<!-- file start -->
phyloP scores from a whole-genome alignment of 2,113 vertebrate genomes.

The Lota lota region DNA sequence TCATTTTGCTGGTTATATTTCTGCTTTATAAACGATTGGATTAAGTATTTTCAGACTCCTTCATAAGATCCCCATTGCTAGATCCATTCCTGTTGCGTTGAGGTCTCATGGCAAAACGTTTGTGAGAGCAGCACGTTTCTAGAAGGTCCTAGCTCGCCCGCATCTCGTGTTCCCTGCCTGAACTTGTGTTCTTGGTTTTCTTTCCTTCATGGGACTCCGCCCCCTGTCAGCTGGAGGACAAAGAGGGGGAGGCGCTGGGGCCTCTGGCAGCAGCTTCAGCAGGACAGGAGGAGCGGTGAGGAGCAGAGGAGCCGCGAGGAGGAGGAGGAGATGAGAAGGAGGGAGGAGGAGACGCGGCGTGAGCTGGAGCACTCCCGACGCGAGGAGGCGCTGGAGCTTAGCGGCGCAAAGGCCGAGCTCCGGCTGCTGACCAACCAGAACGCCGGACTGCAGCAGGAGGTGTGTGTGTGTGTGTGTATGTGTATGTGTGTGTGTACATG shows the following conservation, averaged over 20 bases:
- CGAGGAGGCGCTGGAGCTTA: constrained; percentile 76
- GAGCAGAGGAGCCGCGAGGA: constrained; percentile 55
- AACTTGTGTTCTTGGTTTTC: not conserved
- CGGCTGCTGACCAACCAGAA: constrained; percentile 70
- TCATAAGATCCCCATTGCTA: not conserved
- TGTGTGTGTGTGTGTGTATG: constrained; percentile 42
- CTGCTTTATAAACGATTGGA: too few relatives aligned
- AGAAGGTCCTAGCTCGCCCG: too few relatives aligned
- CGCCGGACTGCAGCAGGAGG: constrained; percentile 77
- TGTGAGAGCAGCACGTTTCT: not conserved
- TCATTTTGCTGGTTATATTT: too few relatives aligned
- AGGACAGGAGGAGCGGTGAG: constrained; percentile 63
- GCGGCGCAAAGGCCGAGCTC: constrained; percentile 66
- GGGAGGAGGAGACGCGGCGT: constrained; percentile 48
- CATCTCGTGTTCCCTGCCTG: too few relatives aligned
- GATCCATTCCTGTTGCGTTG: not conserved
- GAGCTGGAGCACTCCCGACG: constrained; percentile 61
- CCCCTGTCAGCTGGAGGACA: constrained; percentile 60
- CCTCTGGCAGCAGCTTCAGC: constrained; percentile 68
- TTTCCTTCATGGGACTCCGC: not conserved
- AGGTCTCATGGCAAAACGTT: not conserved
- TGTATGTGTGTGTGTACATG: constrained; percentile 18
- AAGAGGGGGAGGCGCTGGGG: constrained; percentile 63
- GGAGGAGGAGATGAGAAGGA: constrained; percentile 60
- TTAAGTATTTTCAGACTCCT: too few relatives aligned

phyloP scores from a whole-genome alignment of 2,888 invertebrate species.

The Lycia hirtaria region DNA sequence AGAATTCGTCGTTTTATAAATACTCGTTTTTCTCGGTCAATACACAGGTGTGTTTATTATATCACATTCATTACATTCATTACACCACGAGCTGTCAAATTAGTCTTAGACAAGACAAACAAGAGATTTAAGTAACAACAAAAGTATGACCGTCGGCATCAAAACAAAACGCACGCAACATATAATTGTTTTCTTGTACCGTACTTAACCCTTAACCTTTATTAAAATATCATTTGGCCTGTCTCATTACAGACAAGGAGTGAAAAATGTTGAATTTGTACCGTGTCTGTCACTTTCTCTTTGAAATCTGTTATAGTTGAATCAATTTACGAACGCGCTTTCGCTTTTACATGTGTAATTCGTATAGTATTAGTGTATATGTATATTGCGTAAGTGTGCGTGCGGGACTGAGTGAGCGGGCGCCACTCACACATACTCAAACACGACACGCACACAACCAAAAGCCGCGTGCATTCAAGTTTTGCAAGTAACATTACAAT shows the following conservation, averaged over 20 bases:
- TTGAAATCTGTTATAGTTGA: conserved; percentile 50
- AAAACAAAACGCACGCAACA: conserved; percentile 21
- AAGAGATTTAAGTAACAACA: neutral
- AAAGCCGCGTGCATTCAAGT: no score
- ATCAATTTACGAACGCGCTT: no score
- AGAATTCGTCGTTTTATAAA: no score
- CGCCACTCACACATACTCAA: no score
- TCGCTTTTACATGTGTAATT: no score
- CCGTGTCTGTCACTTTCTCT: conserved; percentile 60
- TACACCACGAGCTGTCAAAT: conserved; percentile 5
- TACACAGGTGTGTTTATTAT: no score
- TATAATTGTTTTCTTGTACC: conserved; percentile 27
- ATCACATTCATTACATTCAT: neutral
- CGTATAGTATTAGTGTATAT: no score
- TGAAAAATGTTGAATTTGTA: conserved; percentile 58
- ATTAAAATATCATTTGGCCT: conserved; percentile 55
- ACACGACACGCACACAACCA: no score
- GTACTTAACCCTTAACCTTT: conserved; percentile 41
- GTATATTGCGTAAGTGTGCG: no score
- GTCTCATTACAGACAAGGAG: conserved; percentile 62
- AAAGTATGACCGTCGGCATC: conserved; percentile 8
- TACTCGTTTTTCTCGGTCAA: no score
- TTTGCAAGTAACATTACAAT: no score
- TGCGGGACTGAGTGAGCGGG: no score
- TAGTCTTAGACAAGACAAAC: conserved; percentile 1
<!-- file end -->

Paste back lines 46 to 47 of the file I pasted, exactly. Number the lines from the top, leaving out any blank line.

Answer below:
- ACACGACACGCACACAACCA: no score
- GTACTTAACCCTTAACCTTT: conserved; percentile 41